The value of retro: An Apple I sold for $ 400,000 at auction

The Apple I is undoubtedly one of the great fossils of computing. This personal computer was introduced in 1975, but did not hit the market until 1976. This makes it one of the first personal computers in history, and it was the first to use a microprocessor with a keyboard and monitor connection. The person responsible for this genius was Steve Wozniak, who designed and manufactured it by hand.

Its sale price was curious and provocative at the same time, since it landed on the market of the time at a cost of $ 666.66. Considering the challenges faced by a then humble Apple, they were only able to manufacture a total of 200 units Apple I, a tiny amount that together with the time that has passed since its launch helps us understand why there are only a few functional units left.

When I talk about retro computing, and retro technology in general, I always have an open mind. In the end, the value of a “technological fossil”, or a piece of the living history of computing, whatever you want to call it, It depends on many factors: its age, its state of conservation, its functional possibilities, its rarity, its importance within the history of technology and what each buyer is willing to pay. If we put all this in mind, we will realize that the Apple I has, on its own merit, a great value, and is quite a relic.

The Apple I has been sold for $ 400,000, is it a reasonable price?

That is the value that the unit that we see in the image has reached in a recent auction. If we ask ourselves if that price is reasonable, I think we will not be able to reach a conclusion that everyone likes. Personally, and considering its importance, its scarcity and what it represents in the history of technology, I think it is a “low” price, an opinion that, in fact, is perfectly sensible if we compare that $ 400,000 with the more than $ 900,000 that the Apple I reached in previous auctions.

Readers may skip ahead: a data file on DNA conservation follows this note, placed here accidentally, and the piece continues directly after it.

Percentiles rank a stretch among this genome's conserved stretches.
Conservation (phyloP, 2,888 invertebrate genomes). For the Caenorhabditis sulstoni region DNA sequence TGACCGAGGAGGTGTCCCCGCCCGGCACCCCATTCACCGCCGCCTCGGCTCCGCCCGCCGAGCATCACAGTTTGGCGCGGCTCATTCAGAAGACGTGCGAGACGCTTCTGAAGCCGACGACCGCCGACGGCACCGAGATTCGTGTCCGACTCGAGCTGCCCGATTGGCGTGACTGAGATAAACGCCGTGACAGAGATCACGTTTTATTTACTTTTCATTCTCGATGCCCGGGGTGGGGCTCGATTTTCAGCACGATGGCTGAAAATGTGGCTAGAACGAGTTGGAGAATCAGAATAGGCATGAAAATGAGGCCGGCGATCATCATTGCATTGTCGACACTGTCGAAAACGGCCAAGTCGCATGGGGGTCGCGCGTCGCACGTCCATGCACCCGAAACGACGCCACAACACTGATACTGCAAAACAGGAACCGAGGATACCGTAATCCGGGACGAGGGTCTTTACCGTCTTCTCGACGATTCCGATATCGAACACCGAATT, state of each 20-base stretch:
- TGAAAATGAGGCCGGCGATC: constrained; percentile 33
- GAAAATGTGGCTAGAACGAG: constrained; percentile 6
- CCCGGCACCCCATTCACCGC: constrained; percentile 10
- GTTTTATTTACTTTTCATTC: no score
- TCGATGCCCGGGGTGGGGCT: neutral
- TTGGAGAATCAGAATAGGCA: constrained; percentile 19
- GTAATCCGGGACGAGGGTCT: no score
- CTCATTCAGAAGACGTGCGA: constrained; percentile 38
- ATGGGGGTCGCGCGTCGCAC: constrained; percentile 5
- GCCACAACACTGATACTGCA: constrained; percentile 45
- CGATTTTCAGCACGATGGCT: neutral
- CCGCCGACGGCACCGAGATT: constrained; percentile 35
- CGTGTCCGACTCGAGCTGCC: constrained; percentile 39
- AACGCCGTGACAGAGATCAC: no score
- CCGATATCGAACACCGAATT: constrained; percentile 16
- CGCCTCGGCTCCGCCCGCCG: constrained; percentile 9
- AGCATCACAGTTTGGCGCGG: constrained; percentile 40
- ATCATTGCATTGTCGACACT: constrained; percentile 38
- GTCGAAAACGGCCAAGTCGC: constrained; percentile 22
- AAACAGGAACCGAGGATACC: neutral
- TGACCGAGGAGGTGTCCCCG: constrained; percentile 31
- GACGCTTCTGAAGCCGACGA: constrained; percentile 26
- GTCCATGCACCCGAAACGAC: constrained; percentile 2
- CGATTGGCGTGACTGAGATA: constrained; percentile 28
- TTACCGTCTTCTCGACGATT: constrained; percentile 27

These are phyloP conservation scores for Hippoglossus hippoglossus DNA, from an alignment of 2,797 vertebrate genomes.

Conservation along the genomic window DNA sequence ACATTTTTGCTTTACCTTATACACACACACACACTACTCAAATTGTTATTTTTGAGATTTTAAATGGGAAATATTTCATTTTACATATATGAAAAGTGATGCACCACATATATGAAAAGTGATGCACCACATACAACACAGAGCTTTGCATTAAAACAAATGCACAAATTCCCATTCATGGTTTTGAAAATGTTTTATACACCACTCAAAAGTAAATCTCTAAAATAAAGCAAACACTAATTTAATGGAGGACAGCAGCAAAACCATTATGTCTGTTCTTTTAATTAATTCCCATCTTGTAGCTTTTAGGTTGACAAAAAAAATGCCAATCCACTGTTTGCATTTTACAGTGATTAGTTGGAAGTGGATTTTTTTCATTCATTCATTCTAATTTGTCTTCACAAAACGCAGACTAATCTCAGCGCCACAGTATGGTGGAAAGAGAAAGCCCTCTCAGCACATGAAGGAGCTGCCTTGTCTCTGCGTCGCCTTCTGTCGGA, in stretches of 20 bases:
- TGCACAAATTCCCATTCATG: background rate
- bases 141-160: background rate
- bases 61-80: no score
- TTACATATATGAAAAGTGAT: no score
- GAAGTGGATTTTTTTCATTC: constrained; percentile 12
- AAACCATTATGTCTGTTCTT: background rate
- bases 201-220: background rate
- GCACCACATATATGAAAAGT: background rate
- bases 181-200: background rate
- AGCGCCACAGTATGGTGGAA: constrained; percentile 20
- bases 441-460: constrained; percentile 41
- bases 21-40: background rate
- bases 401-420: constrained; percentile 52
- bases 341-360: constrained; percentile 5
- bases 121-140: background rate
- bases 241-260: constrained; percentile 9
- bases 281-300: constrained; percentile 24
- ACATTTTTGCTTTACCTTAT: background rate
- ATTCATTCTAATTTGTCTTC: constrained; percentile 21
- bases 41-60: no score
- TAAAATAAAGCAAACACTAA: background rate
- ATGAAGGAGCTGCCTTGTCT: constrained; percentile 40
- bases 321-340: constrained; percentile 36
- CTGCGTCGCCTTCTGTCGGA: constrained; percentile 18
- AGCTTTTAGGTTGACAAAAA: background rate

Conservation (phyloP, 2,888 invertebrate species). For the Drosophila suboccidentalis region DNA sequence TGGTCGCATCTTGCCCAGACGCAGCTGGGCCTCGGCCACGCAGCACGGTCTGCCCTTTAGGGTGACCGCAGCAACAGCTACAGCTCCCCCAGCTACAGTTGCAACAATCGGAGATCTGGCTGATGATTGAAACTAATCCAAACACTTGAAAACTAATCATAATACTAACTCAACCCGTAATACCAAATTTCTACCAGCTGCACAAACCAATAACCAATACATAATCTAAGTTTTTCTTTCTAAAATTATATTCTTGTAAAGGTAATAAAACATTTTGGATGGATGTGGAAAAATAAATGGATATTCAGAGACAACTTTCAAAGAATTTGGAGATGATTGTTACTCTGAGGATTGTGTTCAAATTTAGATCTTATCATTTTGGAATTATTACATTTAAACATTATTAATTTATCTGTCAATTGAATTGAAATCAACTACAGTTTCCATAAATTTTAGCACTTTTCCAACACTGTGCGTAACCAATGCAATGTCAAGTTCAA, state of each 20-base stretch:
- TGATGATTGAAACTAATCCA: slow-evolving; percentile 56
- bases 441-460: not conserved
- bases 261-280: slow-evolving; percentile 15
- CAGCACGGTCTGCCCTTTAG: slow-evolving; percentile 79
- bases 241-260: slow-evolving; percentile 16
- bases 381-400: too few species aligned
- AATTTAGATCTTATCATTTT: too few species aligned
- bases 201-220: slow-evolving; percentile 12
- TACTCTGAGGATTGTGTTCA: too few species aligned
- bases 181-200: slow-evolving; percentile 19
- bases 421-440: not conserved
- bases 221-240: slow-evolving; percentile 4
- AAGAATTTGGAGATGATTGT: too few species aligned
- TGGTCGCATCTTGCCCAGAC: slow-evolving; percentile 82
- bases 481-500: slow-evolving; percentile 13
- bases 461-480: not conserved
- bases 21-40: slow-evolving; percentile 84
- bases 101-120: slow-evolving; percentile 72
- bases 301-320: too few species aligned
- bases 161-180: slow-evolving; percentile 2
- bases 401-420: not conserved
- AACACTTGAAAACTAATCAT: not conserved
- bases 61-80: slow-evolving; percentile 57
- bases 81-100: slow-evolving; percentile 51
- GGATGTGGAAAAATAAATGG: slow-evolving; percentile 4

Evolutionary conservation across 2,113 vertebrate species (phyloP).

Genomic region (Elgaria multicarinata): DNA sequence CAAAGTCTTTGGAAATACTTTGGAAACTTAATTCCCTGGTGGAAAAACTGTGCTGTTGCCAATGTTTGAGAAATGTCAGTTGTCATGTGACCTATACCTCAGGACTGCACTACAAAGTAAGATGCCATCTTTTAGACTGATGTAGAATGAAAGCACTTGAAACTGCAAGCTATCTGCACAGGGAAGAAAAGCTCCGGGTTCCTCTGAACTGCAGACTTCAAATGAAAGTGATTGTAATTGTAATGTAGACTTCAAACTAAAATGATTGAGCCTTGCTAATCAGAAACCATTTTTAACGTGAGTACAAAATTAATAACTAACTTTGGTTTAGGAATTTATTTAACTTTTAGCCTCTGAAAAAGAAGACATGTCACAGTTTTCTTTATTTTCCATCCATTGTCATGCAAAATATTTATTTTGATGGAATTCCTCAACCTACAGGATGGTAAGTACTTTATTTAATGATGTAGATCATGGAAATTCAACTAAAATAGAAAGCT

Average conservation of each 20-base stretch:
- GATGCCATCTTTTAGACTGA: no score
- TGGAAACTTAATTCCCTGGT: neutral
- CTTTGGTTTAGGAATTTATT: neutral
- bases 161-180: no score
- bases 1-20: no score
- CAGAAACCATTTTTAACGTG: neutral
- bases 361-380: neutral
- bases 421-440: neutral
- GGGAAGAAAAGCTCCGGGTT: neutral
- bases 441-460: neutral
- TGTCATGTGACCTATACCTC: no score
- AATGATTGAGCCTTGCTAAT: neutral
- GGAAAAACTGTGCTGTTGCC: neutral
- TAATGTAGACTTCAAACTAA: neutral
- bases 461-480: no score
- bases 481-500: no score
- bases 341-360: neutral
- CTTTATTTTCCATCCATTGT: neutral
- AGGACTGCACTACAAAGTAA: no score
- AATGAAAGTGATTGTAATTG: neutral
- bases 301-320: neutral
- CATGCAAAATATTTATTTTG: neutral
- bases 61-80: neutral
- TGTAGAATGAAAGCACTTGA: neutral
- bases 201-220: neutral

The Apple I unit auctioned for $ 400,000 is also one of the few to be marketed as a complete kit, meaning it comes in a wooden casing and comes with a full keyboard, as can be seen in the attached image. . If we take into account that only about 50 units of the Apple I were assembled, And with an estimated only 20 fully functional units left, I think it’s easier to understand why those $ 400,000 seem like a “reasonable” price to me. No, I would not pay that money for the Apple I even if I had it, but I understand that a lover of technology, and retro, with enough money is willing to do it.

On the other hand, we must not forget that, beyond the historical value that this fossil has, we are also facing an investment. As we have said, there are only about 20 functional units of the Apple I left, and with the passage of time it is likely that that number will end up reducing, something that, in the end, will cause its value to increase considerably. Yes, by this I mean that the person who bought it for $ 400,000 should have no problem selling it for a lot more money in a few years.

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